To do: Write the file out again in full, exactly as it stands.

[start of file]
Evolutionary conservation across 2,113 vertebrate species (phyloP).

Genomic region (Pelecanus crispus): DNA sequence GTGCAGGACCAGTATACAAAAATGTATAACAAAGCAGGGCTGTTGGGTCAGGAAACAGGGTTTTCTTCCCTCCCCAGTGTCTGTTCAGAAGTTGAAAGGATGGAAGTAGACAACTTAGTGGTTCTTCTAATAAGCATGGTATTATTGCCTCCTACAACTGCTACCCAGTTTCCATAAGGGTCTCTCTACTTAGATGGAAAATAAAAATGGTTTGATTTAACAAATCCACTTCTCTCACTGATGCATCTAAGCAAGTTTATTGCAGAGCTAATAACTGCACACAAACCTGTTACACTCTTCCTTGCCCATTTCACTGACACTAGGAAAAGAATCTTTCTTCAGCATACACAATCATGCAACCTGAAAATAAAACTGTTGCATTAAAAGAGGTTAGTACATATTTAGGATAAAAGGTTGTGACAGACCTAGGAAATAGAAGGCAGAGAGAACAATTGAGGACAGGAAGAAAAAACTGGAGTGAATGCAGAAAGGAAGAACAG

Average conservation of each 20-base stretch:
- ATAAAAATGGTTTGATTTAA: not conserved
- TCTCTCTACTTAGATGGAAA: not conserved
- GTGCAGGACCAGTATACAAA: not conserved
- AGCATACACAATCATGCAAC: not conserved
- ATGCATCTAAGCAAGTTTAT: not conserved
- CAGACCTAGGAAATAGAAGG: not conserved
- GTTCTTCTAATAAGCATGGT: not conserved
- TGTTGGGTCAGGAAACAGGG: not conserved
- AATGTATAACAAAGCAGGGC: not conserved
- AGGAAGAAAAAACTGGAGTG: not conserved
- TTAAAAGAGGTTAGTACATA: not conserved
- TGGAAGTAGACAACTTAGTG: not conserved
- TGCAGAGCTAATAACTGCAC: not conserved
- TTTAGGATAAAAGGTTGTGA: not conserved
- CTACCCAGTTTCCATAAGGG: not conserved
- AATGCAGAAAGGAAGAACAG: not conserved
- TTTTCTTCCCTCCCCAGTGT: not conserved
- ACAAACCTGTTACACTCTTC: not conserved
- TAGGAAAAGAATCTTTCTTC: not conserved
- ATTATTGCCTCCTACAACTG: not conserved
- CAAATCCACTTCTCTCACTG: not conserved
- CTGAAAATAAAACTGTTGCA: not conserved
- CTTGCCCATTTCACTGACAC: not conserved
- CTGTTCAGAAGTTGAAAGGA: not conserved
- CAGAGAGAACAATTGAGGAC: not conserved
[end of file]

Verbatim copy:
Evolutionary conservation across 2,113 vertebrate species (phyloP).

Genomic region (Pelecanus crispus): DNA sequence GTGCAGGACCAGTATACAAAAATGTATAACAAAGCAGGGCTGTTGGGTCAGGAAACAGGGTTTTCTTCCCTCCCCAGTGTCTGTTCAGAAGTTGAAAGGATGGAAGTAGACAACTTAGTGGTTCTTCTAATAAGCATGGTATTATTGCCTCCTACAACTGCTACCCAGTTTCCATAAGGGTCTCTCTACTTAGATGGAAAATAAAAATGGTTTGATTTAACAAATCCACTTCTCTCACTGATGCATCTAAGCAAGTTTATTGCAGAGCTAATAACTGCACACAAACCTGTTACACTCTTCCTTGCCCATTTCACTGACACTAGGAAAAGAATCTTTCTTCAGCATACACAATCATGCAACCTGAAAATAAAACTGTTGCATTAAAAGAGGTTAGTACATATTTAGGATAAAAGGTTGTGACAGACCTAGGAAATAGAAGGCAGAGAGAACAATTGAGGACAGGAAGAAAAAACTGGAGTGAATGCAGAAAGGAAGAACAG

Average conservation of each 20-base stretch:
- ATAAAAATGGTTTGATTTAA: not conserved
- TCTCTCTACTTAGATGGAAA: not conserved
- GTGCAGGACCAGTATACAAA: not conserved
- AGCATACACAATCATGCAAC: not conserved
- ATGCATCTAAGCAAGTTTAT: not conserved
- CAGACCTAGGAAATAGAAGG: not conserved
- GTTCTTCTAATAAGCATGGT: not conserved
- TGTTGGGTCAGGAAACAGGG: not conserved
- AATGTATAACAAAGCAGGGC: not conserved
- AGGAAGAAAAAACTGGAGTG: not conserved
- TTAAAAGAGGTTAGTACATA: not conserved
- TGGAAGTAGACAACTTAGTG: not conserved
- TGCAGAGCTAATAACTGCAC: not conserved
- TTTAGGATAAAAGGTTGTGA: not conserved
- CTACCCAGTTTCCATAAGGG: not conserved
- AATGCAGAAAGGAAGAACAG: not conserved
- TTTTCTTCCCTCCCCAGTGT: not conserved
- ACAAACCTGTTACACTCTTC: not conserved
- TAGGAAAAGAATCTTTCTTC: not conserved
- ATTATTGCCTCCTACAACTG: not conserved
- CAAATCCACTTCTCTCACTG: not conserved
- CTGAAAATAAAACTGTTGCA: not conserved
- CTTGCCCATTTCACTGACAC: not conserved
- CTGTTCAGAAGTTGAAAGGA: not conserved
- CAGAGAGAACAATTGAGGAC: not conserved